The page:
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Klug (Klug), Aaron

( English physicist, Nobel Prize in Chemistry, 1982)

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Biography Klug (Klug), Aaron
genus. August 11, 1926
English physicist and specialist in molecular biology, Aaron Klug was born in Zhelvase (Lithuania), in the family cattle trader Klug Lazar and Bella (Silin) Klug. When K. was two years, Kluge moved to Durban (South Africa), where his mother's family immigrated to the beginning of the century. From 1937 to 1941. K. studied at the Durban High School. It was in this period, the future scientist was born interest in science, especially after he read a book by American writer Paul de Krayfa 'Hunters for the microbes'.
Entering in 1942. Witwatersrand University in Johannesburg, K. began to attend a preparatory course in medicine, as well as classes in biochemistry, physics and mathematics. By that time, when in 1945. He graduated from University with a degree of bachelor of science, his interests have clearly defined: K. chose physics. Being engaged in the University of Cape Town for a dedicated his scholarship, he studied at one of his teachers, R.U. James, the method of X-ray crystallography. This method, developed U.L. Bragg and U.G. Bragg, lies in the fact that on a photographic plate displays paintings, formed when a beam of X-rays through the crystal. Since X-rays with a characteristic way rejected, the emerging pattern can be seen on the arrangement of atoms within the crystal. Received in 1946. the degree of Master of Science, K. remained in the University of Cape Town to continue his work with James on the study of organic compounds using X-ray diffraction. 'During this time - he recalled later - I have faced a serious interest in the structure of matter and how it arose. "
. The scholarship, established by the British exhibition of 1851, and a subsidy for research received from Trinity College at Cambridge University, allowed to
. in 1949. move to England. K. filed an application to place the researcher in the Cavendish Laboratory at Cambridge University, in cooperation with Max Perutz and John K. Kendrew work on establishing the structure of protein molecules using the method of X-ray crystallography. However, in the Cavendish Laboratory were no free seats, and K. under dP. Hartree began to study the molecular structure of steel. For this work he had in 1952. received his doctorate.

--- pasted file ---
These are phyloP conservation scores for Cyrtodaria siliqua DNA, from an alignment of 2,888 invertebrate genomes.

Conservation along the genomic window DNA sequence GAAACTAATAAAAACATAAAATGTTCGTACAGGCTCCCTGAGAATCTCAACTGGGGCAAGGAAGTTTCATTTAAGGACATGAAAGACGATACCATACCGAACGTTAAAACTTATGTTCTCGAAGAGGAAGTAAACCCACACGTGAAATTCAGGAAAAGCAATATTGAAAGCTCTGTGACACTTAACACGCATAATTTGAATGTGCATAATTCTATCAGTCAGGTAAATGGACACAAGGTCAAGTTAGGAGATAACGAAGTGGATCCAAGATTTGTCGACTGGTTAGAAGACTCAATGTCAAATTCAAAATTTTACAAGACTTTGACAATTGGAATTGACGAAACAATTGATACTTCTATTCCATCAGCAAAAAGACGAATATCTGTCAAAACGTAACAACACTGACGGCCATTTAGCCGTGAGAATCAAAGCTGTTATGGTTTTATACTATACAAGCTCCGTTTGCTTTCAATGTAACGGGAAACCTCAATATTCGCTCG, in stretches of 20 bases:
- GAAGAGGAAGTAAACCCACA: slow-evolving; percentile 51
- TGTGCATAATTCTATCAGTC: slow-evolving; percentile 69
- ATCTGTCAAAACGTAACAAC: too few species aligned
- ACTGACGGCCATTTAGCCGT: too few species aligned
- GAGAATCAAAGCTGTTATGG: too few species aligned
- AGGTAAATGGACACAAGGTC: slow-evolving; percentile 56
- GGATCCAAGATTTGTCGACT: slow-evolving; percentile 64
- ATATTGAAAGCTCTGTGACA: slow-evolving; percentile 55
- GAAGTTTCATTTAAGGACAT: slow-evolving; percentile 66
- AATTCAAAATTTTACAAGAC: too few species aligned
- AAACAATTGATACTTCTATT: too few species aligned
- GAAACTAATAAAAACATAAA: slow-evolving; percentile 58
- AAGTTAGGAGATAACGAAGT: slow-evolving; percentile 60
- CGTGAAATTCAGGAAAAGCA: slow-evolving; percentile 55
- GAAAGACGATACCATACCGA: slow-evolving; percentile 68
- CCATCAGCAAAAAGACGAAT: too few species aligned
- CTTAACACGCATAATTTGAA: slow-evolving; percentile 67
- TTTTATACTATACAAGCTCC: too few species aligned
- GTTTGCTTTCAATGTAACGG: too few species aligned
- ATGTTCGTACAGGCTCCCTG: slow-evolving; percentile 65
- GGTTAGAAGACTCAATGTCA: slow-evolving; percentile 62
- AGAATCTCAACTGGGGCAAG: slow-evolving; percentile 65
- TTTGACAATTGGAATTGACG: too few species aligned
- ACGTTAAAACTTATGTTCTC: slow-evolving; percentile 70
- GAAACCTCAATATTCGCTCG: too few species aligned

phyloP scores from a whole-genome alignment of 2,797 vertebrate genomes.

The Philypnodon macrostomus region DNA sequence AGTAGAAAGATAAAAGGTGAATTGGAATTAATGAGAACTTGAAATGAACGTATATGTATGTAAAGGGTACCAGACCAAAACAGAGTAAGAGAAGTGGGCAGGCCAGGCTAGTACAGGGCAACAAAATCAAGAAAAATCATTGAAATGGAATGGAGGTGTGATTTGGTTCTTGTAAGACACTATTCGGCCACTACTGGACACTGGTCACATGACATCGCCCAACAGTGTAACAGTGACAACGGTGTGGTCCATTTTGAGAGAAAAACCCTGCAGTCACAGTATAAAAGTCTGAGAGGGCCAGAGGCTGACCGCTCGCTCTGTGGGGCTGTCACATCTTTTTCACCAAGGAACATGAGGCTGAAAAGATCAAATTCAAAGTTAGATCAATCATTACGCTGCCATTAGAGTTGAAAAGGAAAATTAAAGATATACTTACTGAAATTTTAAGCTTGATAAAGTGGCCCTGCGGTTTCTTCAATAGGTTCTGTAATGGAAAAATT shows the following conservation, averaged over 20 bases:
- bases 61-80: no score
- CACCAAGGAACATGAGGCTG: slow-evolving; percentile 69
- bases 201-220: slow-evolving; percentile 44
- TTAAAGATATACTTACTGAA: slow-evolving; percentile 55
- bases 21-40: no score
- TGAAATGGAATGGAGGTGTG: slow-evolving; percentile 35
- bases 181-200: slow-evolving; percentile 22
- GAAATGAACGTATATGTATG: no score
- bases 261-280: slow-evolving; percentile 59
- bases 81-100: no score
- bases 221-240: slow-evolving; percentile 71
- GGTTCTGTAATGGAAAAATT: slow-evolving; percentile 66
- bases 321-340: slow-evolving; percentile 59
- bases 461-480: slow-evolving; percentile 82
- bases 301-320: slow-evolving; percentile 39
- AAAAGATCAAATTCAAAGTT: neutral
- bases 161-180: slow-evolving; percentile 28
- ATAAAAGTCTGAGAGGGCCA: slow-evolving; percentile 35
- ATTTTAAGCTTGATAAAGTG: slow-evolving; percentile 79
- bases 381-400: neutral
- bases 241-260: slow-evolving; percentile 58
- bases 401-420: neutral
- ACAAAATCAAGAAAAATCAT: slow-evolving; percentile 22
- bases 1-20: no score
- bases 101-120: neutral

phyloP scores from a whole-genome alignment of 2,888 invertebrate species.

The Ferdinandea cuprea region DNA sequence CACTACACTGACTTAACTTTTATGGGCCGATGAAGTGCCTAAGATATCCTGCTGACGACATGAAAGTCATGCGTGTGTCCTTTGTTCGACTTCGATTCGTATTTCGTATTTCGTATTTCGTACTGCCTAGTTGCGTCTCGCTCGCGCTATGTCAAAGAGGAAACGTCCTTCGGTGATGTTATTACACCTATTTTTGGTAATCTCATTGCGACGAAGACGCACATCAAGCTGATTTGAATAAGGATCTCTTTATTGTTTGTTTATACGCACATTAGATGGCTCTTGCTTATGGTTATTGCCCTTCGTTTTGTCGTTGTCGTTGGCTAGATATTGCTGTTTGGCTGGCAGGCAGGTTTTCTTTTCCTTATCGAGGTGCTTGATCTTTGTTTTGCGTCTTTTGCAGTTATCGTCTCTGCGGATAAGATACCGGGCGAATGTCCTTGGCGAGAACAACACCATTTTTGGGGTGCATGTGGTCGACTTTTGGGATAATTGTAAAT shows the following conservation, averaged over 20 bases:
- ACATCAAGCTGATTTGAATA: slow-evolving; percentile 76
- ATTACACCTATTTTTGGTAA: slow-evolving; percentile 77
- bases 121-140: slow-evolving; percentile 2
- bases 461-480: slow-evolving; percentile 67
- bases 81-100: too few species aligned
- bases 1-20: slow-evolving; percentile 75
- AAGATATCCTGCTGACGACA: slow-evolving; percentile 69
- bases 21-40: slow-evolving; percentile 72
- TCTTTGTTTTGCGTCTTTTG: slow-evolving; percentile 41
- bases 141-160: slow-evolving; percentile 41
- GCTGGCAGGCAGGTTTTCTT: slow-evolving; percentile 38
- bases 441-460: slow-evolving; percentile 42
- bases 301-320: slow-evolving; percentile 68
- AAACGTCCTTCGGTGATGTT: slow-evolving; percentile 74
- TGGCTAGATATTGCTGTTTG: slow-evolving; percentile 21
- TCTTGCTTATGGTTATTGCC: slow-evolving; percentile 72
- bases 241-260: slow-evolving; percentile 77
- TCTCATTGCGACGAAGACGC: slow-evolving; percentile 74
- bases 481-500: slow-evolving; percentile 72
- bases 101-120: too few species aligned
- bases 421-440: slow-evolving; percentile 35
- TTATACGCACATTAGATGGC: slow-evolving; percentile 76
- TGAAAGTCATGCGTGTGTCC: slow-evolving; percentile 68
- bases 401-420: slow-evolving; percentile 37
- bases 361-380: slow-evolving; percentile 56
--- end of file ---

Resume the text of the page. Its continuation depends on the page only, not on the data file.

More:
Turning to the Department of Colloid Chemistry, University of Cambridge, K. throughout 1953. investigated the biophysical processes in which oxygen and carbon dioxide exchange in hemoglobin. These studies have increased interest of scientists to x-ray analysis of biological molecules, and by the end of next year, he received a Nuffield Scholarship to work in Berbekskom College in London under the leadership Dzh.D. Bernal, a former teacher Perutz in Cambridge. Very short time to. studied the protein ribonuclease. During this work he met Rosalind Franklin, whose research on X-ray analysis of deoxyribonucleic acid (DNA) has helped in their time Francis Crick and James D. Watson set the structure (double helix) of this complex molecule.
Franklin had just started to study tobacco mosaic virus, which infects the leaves of tobacco. Despite the fact that the virus has been known to many - especially through the work carried out earlier by John X. Northrop and Wendell M. Stanley - its molecular structure is still remained unclear. Franklin received X-ray images, in which K. though with difficulty, but still managed to discern traces of curved layers, caused by a scientist of great interest, and it is connected to this work. After the death of Franklin in 1958. He became the leader of the research team to study the structure of the virus in Berbekskom College. Four years later, K. accepted the proposal of Crick's return to the University of Cambridge, this time as a member of the Medical Research Council of Molecular Biology,. Within a short time to. found that tobacco mosaic virus is a broad spiral structure with a repetitive protein, and the genetic material is located along the inner surface of the protein.